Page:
Making the Worthwhile Worth Something

Home in Ma'ale Adummim Settlement. Illustrative. By Joshua Spurlock.

The recent criminal charge brought against a 64-year-old man from a Palestinian court for having the audacity to sell his family’s property to an Israeli man should raise eyebrows from those who believe the Palestinian authorities are committed to peace with Israel. Ironically, it is the efforts of men like the suspect that offer true hope for peace in the Middle East. It’s men like that who know that some things are worth paying for.

There is a tragic irony in historic property rights in Israel. Three times in the Bible Hebrews went out of their way to buy property from non-Israelis living in the land. Abraham buys a burial plot in Hebron, Jacob buys a plot of land from the residents of Shechem and King David buys a threshing floor that is traditionally viewed as the Temple Mount in Jerusalem.

Yet despite the monetary transactions that took place for these tracts of land—the Tomb of the Patriarchs in Hebron, the town of Shechem, or Nablus as it’s known today, and the Temple Mount—all three plots are claimed by the Palestinians. Furthermore, visitation to these sites by Jews today is complicated at best.

What stands out about these plots is that the men who bought them had already been divinely promised the Land of Israel. Yet they intentionally paid for these properties. Why?

King David, who as the ruling monarch could have easily demanded the land, best summarized the reason for buying the land fair and square. He wanted the territory to offer sacrifices to G-d, and he insists on paying for the privilege. He refused to offer a sacrifice that didn’t cost him anything, since that’s not a true offering. That’s a gift re-appropriation. Re-gifting to Heaven just wouldn’t cut it for David.

More importantly, to not pay for it would undercut the significance of the effort. It would symbolically declare that the property isn’t worth all that much to him. By demanding to pay for it, David placed importance on the land itself and honored G-d by his own personal sacrifice.

Abraham has a similar motivation. He’s buying a burial plot for his beloved wife Sarah. To properly respect her memory and demonstrate his love for her, he had to spend a noteworthy portion of his wealth on her tomb, despite being offered it as a gift. To accept it as a gift would not only diminish his own love and appreciation for his wife, it would declare to those watching that money meant more to him than her.

Jacob, we see, buys the property near Shechem after returning to Israel from his time abroad and surviving his meeting with Esau—who had threatened to kill him when they had last seen one another. Jacob’s purchase of property at that time comes as a declaration that he is ready to move on with his life and purpose of inheriting G-d’s blessings.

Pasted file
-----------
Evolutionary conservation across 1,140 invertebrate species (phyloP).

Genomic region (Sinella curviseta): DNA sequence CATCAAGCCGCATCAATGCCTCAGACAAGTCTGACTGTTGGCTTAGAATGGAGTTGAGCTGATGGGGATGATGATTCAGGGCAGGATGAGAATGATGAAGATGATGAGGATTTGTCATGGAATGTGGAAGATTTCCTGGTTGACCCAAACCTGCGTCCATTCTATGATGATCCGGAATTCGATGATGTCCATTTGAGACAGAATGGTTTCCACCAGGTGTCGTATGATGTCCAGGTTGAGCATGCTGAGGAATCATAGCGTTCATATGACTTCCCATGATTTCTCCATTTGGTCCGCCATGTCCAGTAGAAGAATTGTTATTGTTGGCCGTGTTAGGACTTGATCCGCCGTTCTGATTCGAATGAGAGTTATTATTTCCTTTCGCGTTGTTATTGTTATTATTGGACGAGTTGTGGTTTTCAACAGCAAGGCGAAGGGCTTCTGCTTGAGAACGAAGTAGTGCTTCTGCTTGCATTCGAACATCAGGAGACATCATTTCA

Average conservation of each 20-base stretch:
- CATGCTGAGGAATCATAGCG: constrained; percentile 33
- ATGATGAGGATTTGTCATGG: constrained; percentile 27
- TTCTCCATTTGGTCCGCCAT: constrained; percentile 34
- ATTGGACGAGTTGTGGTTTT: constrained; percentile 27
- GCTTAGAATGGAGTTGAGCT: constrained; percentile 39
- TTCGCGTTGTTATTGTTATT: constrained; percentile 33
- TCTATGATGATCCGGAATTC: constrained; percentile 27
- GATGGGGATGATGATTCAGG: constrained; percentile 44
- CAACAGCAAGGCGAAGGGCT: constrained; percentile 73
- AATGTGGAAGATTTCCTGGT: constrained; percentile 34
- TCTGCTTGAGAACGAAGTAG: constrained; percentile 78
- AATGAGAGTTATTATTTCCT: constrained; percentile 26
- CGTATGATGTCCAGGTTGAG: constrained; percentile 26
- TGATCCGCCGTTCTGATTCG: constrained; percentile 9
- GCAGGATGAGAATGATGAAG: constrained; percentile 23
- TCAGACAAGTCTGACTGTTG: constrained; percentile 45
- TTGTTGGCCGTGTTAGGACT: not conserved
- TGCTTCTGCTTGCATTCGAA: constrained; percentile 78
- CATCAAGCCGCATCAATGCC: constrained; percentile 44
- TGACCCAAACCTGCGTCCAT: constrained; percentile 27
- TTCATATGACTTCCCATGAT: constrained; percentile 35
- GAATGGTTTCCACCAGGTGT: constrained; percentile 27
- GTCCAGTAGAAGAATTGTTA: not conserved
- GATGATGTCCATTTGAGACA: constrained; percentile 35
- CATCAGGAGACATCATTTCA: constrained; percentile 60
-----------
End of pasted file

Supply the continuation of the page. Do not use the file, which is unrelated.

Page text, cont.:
Jacob, like Abraham and David, is making clear the significance of what he is doing by actually spending his own resources. He doesn’t just set up his tent on some unclaimed spot. No, this is too important to him. He has to “own” his actions—and that means taking legal ownership of his property.

So how does all this apply to the Palestinian would-be seller and Israeli who wanted to buy his property? Both of them were willing to put down something of worth to do something they considered worthwhile. While we don’t know their motives, imagine the best-case possibilities.

For the Israeli, it may have meant spending his capital to take physical ownership of property that is promised him by G-d. He demonstrates his own sincere belief in the goodness of G-d by being willing to put his money where his faith is.

For the Palestinian man, maybe he sought out an Israeli buyer and not a Palestinian because he has hopes of a better future. He risked imprisonment to make a statement that the people in the region can mutually respect one another. Or maybe all the motives were in fact pure capitalism. We may never know.

But the point to this lesson is that some things are worth taking risk. Some things are worthy of spending money, time and effort to acquire or do.

Do you believe in taking care of the poor? If so, do you? Do you spend your time or resources on that belief? Or is it just a quaint idea that you encourage others to do?

Do you demonstrate your love for your spouse by going beyond what’s required, or do you skate by—hoping they will be content with sacrifices that cost you little or nothing?

Do you achieve all you can at work or school, or do you ride on the laurels of past achievements or natural talent? The point is that whatever the life pursuit, the more we risk or the more we put towards it, the more we demonstrate and reinforce its importance to us and display that to others.

Go be bold this week. Find what’s worth paying for and insist on putting your resources—time or treasure—where your heart is.

(By Joshua Spurlock,, December 16, 2012)